The Mad Mullah, guiding his dhow through the shellfire to the ironclad, surviving 8 dice from the Nordenfeldt, and levitating himself (through mystical Eastern arts) onto the bridge to challenge the Captain in melee.
I apologize to the sticklers for waxing frivolous. We started out historical, honest. Someone earlier remarked that the game owed more to Hollywood than to historical realism. Well ... yeah. Turn a card.
|Ray Trochim (trochim@rintintin.Colorado.EDU)|
TS&TF is a simple set of rules for skirmish gaming. Each figure represents one actual guy on the battle field. The game is really easy to learn and play, and the most important thing about the game is that it's really fun to play. TS&TF has been around a long time, and you can find many additions and whatnot for the game. Overall, if you know anyone in your area that plays TS&TF, I recommend checking it out.
One thing that needs to be said about TS&TF is that it seems that different groups play the game in different ways. So if you play with one group, and then play with another group and notice that they do things a little different, thats why.
|Binhan Lin (linb@essex.UCHSC.edu)|
TSATF is pretty simple, and you can make a lot of common sense judgments on the parts that the rules don't cover.
The listed scale is 1 figure represents 10 men, but we play it as if 1 figure = 1 man, making it much easier to put personality into them (i.e. our Indian Standard Bearer named Gupta is the proud survivor of over twenty skirmishes, mostly by running away).
The rules cover various areas of the British empire - India, NW Frontier, S. Africa, the Sudan, The Boxer Rebellion, as well as French Legionaires and other similar period conflicts. The big appeal is the simplicity of combat - a simple chart for firing, and a single die roll per man for hand-to-hand combat. Movement is regulated by rolling a number of dice, more mobile units getting more dice. There are also morale factors influencing the ability of units to charge, to stand, and to rally after a failed charge or excessive casualties.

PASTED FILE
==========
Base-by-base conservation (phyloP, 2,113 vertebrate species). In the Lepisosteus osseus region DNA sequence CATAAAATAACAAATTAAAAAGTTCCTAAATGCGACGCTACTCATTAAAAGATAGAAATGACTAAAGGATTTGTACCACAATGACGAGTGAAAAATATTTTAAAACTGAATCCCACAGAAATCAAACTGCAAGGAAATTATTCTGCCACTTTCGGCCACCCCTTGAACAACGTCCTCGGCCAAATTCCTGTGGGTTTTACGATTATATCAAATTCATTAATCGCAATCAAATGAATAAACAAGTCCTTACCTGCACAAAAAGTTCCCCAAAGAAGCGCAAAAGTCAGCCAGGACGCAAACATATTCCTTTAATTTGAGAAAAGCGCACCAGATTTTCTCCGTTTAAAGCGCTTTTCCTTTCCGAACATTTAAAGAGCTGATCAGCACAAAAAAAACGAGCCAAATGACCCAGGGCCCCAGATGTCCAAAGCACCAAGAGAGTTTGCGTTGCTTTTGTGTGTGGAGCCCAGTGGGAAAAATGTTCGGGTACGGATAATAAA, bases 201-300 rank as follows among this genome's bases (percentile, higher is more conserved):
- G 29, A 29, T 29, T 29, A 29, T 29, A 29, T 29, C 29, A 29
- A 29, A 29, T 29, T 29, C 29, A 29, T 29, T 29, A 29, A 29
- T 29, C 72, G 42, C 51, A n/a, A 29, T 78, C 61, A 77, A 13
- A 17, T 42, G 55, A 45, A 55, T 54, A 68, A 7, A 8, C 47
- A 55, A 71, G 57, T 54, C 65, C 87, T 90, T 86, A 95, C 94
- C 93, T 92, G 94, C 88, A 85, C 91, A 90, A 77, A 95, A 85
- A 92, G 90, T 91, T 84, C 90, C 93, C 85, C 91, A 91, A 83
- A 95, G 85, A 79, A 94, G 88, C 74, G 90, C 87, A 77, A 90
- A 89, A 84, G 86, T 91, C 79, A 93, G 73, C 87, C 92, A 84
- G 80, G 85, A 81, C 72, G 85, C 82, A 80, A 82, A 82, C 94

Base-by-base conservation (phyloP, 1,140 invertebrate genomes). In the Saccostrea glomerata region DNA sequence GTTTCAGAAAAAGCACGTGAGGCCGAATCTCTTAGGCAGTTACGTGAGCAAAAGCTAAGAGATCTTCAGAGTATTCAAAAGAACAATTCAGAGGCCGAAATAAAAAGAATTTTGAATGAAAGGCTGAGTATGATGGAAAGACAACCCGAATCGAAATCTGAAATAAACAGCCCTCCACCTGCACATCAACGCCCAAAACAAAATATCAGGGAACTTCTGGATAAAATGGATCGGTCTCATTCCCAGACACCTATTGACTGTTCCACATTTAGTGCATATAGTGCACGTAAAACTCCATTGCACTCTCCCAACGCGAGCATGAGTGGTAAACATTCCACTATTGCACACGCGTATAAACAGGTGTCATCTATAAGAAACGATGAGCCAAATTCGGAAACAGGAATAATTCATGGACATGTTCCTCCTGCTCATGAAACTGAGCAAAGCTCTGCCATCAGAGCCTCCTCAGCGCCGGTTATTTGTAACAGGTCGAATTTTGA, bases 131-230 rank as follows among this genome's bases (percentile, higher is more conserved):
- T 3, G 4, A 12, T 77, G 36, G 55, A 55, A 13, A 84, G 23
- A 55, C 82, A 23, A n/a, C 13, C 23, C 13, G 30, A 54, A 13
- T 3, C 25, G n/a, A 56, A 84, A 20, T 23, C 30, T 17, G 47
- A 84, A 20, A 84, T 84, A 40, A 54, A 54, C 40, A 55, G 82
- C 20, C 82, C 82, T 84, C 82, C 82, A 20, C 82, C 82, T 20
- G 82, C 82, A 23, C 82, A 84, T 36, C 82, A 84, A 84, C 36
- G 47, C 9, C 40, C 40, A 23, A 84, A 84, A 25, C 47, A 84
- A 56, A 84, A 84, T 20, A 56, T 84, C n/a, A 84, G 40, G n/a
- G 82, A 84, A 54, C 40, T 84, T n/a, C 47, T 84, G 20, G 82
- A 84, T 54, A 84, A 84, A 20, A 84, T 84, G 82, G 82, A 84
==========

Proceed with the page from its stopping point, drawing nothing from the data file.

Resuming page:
Some down sides are: Since we use it as 1:1 ratio, our battles have gotten huge with about 80-100 British/Colonial troops versus nearly 300 natives. We have adopted metal or cardboard plates to ease the movement of the 20-person units. Once you start playing, it's easy to get hooked into using more and more figures.
The rules don't cover a lot of nit-picky details such as: how long does it take to climb a building, use of river gunboats, how many people can fight at a window, or how many wounded will fit in a wagon. As previously stated most of these can be solved by applying some common sense and then beating it into the people you play with.
The rules are moderately expensive, about US$30 for the rules, 30 plastic figs and a deck of cards (used to determine movement order and casualties)
I like the ruleset alot, since you can concentrate on tactics without having to learn 100 pages of rules. Most of the time, we can teach a person the basics of movement and firing in about 10 minutes.
|Jay Martino (firstname.lastname@example.org)|
I had great fun playing with the rules as 1:1 (this was the old set, the one thin book, no figs included and no box). I remember "Conan the Pathan" jumping up on the wall, waving a great bloody tulwar, and splitting Cpl. Jones from nave to chops. In the next few rounds, he proceeded to put down three British soldiers, until Sgt. Bourne (half-brother of Colour Sgt. Bourne of Rourke's Drift fame) dispatched him with some stylish bayonet drill (runs in the family, don'cha know). Adding personality to your troops is one of the biggest attractions to the system.
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|11 October 1999||added new publisher info|
|28 April 1998||added link to Ray's website|
|1 November 1997||illustration added|
|30 November 1996||page first published|
|Comments or corrections?|